U.S. Presidential Elections

A voter marks a ballot for the New Hampshire primary inside a voting booth

The election for President of the United States occurs every four years on Election Day, held the first Tuesday after the first Monday in November.
The fifty-ninth United States’ Presidential Election will be held on Tuesday, November 3rd, 2020.

Our Election videos covers common questions about the general process, the Electoral College, the Democratic and Republican conventions and the role of caucuses.

During the general election, Americans head to the polls to cast their vote for President. But the tally of those votes (the popular vote) does not determine the winner. Instead, Presidential elections use the Electoral College. To win the election, a candidate must receive a majority of electoral votes.

If no candidate receives the majority (a Contested convention), the House of Representatives chooses the President and the Senate chooses the Vice President.

Young Americans may decide who wins the White House The generation of Americans known as millennials, most of whom are between the ages of 18 and 35, has surpassed the baby boomers (ages 52–70) as the largest living U.S. generation.  And that has some political pundits saying that the 2016 presidential election hinges on whether the millennials show up to vote.

As almost all of them have reached 18, the age at which Americans are eligible to vote for president, the generation has nearly caught up to the boomers when it comes to their share of the American electorate.
In past elections, millennials have not turned out to vote in large numbers, especially when compared to other age groups. In 2012, a less-than-impressive 46 percent of eligible millennials voted, Pew reports. Compare that to 69 percent of eligible baby boomers who voted that year.

Thousands of delegates and even more balloons U.S. political conventions are colorful spectacles. Start with several thousand delegates. Add 15,000 or more print, Internet, radio and television journalists. Don’t forget the speeches. A little-known Illinois legislator named Barack Obama first drew national attention through his 2004 Democratic National Convention address.
And balloons. Lots of balloons. Republicans dropped 120,000 of them from the rafters at their 2012 Republican convention.
For Americans who like politics, the major party conventions are like the Super Bowl; they’re really entertaining, someone wins, and you can watch them on TV!
The vote itself is a highlight. The states report their tallies in alphabetical order. One delegate reports the totals for that state. Many use the occasion to offer the nation a colorful description of their state’s distinctive contributions to the national fabric.

The rise of the independent voter    The United States has two major political parties: Democratic and Republican. Ask an American voter which one she or he sides with, and the most likely answer is: “neither.”   Recent polls say at least 4 in 10 Americans identify as politically independent, even if they tend to “lean” Republican or Democratic on the issues. Only 3 in 10 identify as Democrats and the other 3 in 10 identify as Republicans. The Gallup polling organization calls this a “near historical low” for both major parties.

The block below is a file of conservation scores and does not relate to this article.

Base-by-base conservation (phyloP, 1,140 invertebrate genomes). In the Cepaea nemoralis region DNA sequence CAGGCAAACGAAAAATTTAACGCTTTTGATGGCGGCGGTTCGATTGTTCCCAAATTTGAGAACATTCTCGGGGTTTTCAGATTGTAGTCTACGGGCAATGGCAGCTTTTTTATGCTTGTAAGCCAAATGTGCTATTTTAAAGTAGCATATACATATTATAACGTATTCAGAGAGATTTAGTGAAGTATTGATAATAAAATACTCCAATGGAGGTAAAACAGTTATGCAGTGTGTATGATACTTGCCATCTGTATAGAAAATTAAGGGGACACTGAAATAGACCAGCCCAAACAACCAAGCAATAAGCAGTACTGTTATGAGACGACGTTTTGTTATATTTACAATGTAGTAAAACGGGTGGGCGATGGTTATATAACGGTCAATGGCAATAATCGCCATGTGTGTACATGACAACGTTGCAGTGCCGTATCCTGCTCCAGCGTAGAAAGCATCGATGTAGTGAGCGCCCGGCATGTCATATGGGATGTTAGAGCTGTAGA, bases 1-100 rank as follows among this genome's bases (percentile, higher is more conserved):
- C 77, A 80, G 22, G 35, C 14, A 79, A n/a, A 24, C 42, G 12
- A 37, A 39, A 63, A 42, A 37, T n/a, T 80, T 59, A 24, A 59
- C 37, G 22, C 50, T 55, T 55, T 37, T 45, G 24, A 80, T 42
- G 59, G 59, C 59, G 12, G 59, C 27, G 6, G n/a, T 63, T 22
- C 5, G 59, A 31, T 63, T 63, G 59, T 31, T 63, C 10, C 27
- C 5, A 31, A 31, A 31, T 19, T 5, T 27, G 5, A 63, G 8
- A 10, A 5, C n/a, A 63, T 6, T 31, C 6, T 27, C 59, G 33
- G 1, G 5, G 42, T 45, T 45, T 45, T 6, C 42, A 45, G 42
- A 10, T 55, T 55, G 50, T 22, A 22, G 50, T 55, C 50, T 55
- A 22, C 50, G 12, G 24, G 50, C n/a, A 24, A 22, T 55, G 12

America’s founders did not envision political parties, but even under George Washington, the first president, factions arose, with Americans divided by the issue of how much power the new central government should have.

 On elections, young Americans turn to YouTube    Americans are following this year’s election on the Internet. Over the past year, they’ve watched more than 110 million hours of election content on the YouTube video site.
That, YouTube says, is 100 times more hours viewed than election content viewed on U.S. cable news channels C-SPAN, CNN, MSNBC and Fox News combined, ever.
Who’s tuning in? Young people mostly. Nearly 6 in 10 who use YouTube as a news source are under the age of 35.

What is a contested convention?   Most simply, it means that no candidate arrives with the support of a majority of delegates, and the party’s nomination for the presidency remains in doubt.
That hasn’t happened since 1952, although it used to be much more common. Today, one candidate typically emerges from the series of state caucuses and primary elections as the favorite and captures a majority of delegates well before the convention begins.   But if no candidate wins a majority on the first ballot, the delegates keep voting until one does.
On subsequent ballots, fewer states require delegates to uphold their “pledge” to a given candidate. So delegates can shift allegiances to other candidates.See also:  FAQs on Political Conventions

The Road to the White House

How does the American presidential election work? This video explains the start of the process, picking the candidates:


U.S. Elections: Conventions

The Democratic and Republican conventions will take place in America this summer. But, what exactly ARE conventions? What do they achieve? Why and when do they take place? This video tells you all you need to know:


Caucuses Explained

What are caucuses? How do they work? Find out how Americans pick their presidential candidates through caucuses:


The Electoral College

The Electoral College is not a place, it’s the process that takes place to election the President of the United States. The founding fathers established it in the Constitution. This video explains the process and what it is designed to achieve: